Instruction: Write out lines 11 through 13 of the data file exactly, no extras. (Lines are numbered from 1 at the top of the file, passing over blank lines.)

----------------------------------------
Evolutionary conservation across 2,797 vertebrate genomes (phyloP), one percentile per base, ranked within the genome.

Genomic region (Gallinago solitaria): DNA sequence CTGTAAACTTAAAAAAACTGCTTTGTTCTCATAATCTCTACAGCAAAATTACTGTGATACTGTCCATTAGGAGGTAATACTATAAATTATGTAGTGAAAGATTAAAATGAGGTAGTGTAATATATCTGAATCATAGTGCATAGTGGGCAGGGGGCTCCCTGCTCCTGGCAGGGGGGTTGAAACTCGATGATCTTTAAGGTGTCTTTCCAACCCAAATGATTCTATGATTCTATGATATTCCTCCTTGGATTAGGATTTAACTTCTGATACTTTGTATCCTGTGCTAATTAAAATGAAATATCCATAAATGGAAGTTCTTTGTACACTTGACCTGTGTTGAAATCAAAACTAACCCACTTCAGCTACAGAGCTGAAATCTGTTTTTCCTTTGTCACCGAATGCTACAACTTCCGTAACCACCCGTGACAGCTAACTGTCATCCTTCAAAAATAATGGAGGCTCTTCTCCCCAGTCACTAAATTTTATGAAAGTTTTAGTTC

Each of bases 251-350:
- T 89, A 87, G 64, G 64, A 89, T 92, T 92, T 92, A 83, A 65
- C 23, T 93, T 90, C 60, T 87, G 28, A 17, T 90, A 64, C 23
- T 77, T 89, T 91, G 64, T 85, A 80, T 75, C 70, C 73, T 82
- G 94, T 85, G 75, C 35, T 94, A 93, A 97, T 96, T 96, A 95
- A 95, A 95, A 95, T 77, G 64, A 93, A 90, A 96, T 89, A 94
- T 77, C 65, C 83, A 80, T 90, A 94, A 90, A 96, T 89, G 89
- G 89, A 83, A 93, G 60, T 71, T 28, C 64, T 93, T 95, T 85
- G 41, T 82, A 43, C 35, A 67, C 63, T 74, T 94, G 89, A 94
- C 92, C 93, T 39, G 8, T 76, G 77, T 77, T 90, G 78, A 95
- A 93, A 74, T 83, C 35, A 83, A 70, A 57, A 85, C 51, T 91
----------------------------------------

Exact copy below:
- G 41, T 82, A 43, C 35, A 67, C 63, T 74, T 94, G 89, A 94
- C 92, C 93, T 39, G 8, T 76, G 77, T 77, T 90, G 78, A 95
- A 93, A 74, T 83, C 35, A 83, A 70, A 57, A 85, C 51, T 91